Effects of Vitiated Air on Hydrogen Ignition in a High-Speed Laminar Mixing Layer
Authors: B. Han, C. J. Sung, and M. Nishioka
Direct link to the paper: DOI:10.1080/00102200490256018
One associated complication for the use of vitiated air in laboratory supersonic combustion studies to simulate flight enthalpy is that the test media are contaminated by species that are not representative of the actual atmosphere. When burning hydrogen in oxygen-enriched air is employed to produce vitiated air in experimentation, the resulting high-enthalpy airflow contains substantial amounts of, for example, H2O, H, OH, O, and NO. Therefore, the primary objective of the present numerical study is to assess the effects of vitiated air on the ignition characteristics in supersonic experiments. Specifically, the ignition evolution in the high-speed hydrogen/air laminar mixing layer is computationally simulated using detailed chemistry and transport properties. Individual and combined influences of important contaminants on ignition are systematically examined over a range of pressure, air temperature, and freestream velocity variations. Vitiations of the active radicals, like H, O, and OH, are found to enhance ignition, as expected. Results also show that contamination of H2O and NO can inhibit and promote supersonic ignition, respectively. The computed results on the net effect of simultaneous contaminations of H, O, OH, H2O, and NO on the ignition response further provide insight into the interpretation of the experimental data using the vitiated air facilities.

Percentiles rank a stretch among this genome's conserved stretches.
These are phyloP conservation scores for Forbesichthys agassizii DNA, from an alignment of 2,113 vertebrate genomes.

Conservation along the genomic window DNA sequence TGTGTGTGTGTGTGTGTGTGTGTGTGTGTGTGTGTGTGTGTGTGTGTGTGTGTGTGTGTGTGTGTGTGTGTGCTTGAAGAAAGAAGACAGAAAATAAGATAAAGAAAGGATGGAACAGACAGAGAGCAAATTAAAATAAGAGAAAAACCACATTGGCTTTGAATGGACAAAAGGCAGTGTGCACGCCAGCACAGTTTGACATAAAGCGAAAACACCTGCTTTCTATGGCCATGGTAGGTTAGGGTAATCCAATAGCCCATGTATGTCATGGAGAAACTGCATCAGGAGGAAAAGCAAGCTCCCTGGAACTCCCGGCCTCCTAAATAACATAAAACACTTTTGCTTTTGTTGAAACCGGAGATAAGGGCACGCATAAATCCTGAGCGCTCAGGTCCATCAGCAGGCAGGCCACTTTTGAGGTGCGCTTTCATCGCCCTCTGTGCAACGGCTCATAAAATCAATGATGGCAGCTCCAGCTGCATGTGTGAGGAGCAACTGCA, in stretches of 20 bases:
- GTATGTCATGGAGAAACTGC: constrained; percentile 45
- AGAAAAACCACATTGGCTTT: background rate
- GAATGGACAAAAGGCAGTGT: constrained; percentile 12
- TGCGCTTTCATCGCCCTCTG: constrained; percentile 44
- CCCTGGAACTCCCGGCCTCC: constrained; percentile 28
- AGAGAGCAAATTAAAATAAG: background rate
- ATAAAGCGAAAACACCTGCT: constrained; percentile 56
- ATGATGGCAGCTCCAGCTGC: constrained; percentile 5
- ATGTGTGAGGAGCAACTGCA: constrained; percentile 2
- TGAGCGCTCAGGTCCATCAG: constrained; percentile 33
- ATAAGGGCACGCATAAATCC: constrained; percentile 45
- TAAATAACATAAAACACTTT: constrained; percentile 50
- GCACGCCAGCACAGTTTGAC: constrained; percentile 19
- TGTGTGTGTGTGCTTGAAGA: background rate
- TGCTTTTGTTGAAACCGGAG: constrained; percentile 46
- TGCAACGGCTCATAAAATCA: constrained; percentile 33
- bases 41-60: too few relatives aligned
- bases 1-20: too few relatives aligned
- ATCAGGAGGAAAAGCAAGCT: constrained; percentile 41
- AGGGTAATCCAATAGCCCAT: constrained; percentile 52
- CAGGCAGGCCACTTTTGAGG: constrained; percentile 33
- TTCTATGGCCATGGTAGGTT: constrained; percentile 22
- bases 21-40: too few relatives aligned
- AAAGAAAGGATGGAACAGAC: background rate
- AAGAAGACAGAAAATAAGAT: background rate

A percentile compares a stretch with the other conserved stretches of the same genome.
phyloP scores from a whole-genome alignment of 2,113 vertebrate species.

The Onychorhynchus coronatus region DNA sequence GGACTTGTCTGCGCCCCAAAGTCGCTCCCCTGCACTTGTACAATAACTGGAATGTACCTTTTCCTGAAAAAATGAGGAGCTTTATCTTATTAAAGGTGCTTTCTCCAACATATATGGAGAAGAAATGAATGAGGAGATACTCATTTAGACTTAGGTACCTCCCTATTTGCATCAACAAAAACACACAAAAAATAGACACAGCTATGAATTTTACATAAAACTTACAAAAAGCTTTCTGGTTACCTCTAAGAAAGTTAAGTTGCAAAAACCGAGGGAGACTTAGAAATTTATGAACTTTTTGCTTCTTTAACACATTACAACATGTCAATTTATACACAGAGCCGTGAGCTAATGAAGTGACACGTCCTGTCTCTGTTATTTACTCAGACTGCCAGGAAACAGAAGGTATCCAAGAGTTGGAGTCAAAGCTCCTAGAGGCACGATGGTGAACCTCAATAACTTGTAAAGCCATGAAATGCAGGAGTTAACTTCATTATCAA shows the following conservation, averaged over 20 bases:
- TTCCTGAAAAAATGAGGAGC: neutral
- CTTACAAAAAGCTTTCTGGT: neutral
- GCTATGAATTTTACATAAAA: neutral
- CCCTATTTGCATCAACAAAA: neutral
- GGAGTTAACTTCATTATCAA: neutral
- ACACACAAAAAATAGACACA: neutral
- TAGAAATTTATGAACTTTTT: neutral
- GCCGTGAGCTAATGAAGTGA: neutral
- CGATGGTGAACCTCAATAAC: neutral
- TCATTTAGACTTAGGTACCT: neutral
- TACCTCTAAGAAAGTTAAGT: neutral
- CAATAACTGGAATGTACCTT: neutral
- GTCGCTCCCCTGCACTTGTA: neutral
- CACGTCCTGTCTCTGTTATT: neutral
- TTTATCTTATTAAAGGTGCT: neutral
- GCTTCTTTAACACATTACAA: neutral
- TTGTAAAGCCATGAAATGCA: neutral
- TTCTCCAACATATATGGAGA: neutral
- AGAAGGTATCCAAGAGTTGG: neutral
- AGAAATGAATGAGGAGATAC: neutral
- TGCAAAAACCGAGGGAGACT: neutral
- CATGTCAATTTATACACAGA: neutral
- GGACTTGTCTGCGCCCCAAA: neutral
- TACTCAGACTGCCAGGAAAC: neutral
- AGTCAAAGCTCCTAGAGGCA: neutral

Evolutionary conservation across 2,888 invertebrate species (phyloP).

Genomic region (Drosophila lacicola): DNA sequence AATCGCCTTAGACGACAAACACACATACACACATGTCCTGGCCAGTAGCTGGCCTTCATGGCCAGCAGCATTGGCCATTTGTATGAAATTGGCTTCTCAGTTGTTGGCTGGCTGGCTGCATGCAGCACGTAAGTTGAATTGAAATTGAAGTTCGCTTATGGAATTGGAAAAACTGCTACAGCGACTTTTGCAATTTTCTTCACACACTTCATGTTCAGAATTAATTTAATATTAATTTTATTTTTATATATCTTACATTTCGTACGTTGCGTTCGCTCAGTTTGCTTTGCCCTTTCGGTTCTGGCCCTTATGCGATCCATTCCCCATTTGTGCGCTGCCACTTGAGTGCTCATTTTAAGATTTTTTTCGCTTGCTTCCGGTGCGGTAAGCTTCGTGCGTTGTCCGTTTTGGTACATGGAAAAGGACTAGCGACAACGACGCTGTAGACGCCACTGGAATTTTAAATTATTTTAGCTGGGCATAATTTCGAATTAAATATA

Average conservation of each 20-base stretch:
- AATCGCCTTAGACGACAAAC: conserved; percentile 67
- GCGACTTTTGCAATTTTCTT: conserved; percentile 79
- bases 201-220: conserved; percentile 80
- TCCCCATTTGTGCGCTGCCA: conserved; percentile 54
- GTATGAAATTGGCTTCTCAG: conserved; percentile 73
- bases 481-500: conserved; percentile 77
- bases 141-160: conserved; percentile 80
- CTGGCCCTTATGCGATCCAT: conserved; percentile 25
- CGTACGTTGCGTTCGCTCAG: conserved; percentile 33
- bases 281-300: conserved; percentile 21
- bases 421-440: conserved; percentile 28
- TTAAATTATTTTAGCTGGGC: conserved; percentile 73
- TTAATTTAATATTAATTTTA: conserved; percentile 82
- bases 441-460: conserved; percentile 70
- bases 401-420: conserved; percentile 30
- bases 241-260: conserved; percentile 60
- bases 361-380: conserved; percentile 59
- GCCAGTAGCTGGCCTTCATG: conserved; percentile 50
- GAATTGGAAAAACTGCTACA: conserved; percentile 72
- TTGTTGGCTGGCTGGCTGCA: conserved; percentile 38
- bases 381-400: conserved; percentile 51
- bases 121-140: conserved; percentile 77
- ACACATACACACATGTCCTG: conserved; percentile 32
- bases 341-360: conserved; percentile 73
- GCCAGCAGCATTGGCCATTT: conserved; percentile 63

Citation: B. Han, C. J. Sung, and M. Nishioka, “Effects of Vitiated Air on Hydrogen Ignition in a High-Speed Laminar Mixing Layer,” Combustion Science and Technology 176 (3), 305-330 (2004).